YINCHUAN, Feb. 5 (Xinhua) -- Ma Zhijun will never forget the day he watched the C919, China's first indigenously-developed large jetliner, arrive in his home city of Guyuan, northwest China's Ningxia Hui Autonomous Region.
Ma, a 10-year-old primary school student in a mountain village, dreams of being a pilot. In December last year, he and his classmates were brought to the Liupanshan Airport, located in Guyuan, to witness the successful test flight, from Shanghai to Ningxia, of the first C919 aircraft delivered to China Eastern Airlines.
According to the Science and Technology Commission of Shanghai, China Eastern Airlines is expected to put the aircraft into commercial operation by the spring of 2023. By the end of 2022, the C919 had gained 1,035 orders from 32 customers.
"It was amazing to see my country's homegrown large passenger aircraft come to my hometown," said Ma, whose parents had painted a big plane on the walls of their house.
With a maximum flight range of over 5,000 km, the C919 not only excited Ma and his peers for several days, but also fueled a craze for aviation in the Liupanshan Mountain region, which was a revolutionary base of the Communist Party of China and once a highly impoverished area in Ningxia.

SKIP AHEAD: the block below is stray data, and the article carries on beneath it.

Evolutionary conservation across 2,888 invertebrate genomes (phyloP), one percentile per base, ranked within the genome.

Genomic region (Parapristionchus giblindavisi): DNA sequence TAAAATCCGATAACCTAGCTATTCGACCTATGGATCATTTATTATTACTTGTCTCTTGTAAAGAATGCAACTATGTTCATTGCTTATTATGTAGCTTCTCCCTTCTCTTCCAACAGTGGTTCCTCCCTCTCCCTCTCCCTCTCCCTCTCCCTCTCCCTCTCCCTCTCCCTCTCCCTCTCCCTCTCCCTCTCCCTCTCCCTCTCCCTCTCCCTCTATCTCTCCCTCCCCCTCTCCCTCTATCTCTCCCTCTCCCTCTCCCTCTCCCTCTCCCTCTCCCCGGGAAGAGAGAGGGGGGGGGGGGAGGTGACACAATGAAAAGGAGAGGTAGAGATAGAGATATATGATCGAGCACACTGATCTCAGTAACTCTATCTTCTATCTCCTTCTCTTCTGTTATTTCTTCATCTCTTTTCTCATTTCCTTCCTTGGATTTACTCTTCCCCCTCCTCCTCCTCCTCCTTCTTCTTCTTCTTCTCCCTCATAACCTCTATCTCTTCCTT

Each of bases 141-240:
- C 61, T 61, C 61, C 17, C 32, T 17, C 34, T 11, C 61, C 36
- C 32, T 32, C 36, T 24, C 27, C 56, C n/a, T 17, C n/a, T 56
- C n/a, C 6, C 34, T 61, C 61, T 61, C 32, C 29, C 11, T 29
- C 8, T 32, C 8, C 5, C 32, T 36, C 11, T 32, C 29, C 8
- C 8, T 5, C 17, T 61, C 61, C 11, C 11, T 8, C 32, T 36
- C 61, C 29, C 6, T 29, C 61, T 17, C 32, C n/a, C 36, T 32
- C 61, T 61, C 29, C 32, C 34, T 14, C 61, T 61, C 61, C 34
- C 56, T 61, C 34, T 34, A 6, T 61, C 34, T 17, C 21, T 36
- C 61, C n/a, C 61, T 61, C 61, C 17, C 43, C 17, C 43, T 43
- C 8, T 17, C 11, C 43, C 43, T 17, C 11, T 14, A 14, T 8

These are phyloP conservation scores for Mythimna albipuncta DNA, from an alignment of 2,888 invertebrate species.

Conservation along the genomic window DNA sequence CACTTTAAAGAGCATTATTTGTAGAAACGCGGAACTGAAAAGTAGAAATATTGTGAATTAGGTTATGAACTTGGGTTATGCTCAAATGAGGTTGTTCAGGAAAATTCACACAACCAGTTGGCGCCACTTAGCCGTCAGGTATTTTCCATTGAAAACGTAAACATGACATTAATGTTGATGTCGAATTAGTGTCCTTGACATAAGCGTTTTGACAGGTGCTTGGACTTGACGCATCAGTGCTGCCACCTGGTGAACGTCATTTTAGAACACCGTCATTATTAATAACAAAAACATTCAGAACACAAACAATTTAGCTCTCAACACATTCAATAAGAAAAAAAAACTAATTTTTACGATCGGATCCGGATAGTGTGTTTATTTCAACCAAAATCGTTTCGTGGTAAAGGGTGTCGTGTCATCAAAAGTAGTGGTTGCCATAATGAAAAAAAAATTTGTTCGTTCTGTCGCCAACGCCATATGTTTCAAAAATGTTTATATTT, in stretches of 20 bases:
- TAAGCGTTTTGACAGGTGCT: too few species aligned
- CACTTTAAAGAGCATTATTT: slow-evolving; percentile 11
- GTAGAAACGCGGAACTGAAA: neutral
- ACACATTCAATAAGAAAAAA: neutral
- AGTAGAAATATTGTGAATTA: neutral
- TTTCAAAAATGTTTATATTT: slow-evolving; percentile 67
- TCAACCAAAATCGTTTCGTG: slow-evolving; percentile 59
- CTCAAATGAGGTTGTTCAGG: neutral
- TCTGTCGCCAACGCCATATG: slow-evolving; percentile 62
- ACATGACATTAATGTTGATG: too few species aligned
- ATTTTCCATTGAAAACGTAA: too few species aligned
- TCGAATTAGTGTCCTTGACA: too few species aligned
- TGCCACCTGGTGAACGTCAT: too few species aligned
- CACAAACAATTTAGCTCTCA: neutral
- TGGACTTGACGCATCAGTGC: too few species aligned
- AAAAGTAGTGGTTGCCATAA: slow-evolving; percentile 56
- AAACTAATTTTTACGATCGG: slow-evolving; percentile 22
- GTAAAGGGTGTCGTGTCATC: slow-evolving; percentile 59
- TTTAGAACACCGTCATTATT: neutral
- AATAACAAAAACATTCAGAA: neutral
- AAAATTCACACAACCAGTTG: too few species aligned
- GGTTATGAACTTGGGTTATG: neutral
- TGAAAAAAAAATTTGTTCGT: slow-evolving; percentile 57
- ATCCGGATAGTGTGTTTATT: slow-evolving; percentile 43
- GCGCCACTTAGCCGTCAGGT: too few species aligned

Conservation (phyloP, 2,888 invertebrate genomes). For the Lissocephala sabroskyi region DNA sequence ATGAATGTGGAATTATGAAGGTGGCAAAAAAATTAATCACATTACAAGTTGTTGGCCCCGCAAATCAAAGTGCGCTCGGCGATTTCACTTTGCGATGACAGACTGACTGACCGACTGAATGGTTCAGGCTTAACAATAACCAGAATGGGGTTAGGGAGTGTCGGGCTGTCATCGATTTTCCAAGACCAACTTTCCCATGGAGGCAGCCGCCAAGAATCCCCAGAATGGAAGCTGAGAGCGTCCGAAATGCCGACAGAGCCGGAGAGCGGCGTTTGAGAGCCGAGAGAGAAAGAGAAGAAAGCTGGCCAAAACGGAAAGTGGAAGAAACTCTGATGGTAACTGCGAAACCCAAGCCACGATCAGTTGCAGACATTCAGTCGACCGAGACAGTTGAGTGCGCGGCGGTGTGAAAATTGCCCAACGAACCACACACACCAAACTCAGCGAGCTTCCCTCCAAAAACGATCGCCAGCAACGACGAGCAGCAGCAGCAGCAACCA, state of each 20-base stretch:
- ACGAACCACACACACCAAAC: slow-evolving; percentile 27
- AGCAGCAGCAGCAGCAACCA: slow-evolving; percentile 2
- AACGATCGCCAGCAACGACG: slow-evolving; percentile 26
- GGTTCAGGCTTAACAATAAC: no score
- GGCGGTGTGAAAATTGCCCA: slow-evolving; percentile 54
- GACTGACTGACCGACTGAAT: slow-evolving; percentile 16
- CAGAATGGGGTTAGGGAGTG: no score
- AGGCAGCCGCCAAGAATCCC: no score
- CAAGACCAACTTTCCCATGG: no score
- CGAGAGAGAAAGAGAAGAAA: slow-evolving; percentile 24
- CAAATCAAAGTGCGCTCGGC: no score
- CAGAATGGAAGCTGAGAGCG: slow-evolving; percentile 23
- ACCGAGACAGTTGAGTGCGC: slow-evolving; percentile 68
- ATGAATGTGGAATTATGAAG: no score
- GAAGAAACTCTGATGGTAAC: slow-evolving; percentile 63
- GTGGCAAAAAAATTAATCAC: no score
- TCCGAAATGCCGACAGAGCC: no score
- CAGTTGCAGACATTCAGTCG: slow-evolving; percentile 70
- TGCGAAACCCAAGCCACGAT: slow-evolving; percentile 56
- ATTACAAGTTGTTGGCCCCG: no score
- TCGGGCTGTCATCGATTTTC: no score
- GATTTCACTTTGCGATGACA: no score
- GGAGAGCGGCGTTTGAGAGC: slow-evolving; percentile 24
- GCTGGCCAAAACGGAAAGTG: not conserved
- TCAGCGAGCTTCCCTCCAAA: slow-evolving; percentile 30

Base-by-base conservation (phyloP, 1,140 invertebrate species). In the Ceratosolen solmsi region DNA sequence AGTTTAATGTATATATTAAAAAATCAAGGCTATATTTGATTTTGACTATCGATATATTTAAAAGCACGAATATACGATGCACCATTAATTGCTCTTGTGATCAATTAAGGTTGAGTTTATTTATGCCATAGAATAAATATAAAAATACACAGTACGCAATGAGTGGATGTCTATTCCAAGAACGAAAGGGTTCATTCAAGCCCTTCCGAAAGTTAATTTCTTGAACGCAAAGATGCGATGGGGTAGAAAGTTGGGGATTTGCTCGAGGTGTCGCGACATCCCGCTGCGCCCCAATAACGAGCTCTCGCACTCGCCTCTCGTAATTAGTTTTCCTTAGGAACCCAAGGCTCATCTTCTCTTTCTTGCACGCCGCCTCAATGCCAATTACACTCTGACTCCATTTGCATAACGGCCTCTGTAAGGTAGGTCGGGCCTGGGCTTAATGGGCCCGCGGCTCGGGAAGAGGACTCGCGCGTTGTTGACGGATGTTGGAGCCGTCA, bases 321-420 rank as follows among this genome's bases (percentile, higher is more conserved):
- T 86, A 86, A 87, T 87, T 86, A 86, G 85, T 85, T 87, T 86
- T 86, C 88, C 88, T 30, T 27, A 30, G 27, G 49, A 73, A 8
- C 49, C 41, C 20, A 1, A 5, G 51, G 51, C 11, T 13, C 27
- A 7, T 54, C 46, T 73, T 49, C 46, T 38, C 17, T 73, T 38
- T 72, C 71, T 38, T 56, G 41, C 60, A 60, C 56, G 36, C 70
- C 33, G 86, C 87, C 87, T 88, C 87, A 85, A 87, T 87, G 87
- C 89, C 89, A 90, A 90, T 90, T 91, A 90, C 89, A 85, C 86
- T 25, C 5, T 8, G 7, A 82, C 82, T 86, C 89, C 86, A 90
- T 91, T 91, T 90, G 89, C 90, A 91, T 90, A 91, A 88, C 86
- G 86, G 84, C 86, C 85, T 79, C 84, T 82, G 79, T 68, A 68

In Xiji County, about 60 km west of Guyuan, an aviation museum received hundreds of visitors every day. It displays the research and development history of the C919, and offers access to simulator facilities for the public.
"My 14-year-old daughter has been here three times, experiencing piloting simulation, and learned something new each time," said Liu Defei, a local government employee.
At his daughter's middle school, an aviation lab has also been set up where students can learn more about airplanes and aviation.
Moreover, the Commercial Aircraft Corporation of China, Ltd., which developed the C919, chose the Liupanshan Mountain as a training base for pilots, due to its adverse weather conditions that make flying more difficult, such as fog, strong winds and heavy snow.
Over the past few years, the company has stationed a team in Xiji County to help the local government with rural revitalization and poverty alleviation efforts.
Products made by local women such as embroidery, embroidered shoes and pillows, paper cuttings and Chinese herbal medicines, were funded and promoted by the company, increasing the income of the villagers.
"We promote these products because they are made by local people with their hearts. It's more valuable," said Li Lin, a company official who had worked in Xiji.
Thanks to China's poverty alleviation campaign, Xiji shook off poverty in 2020.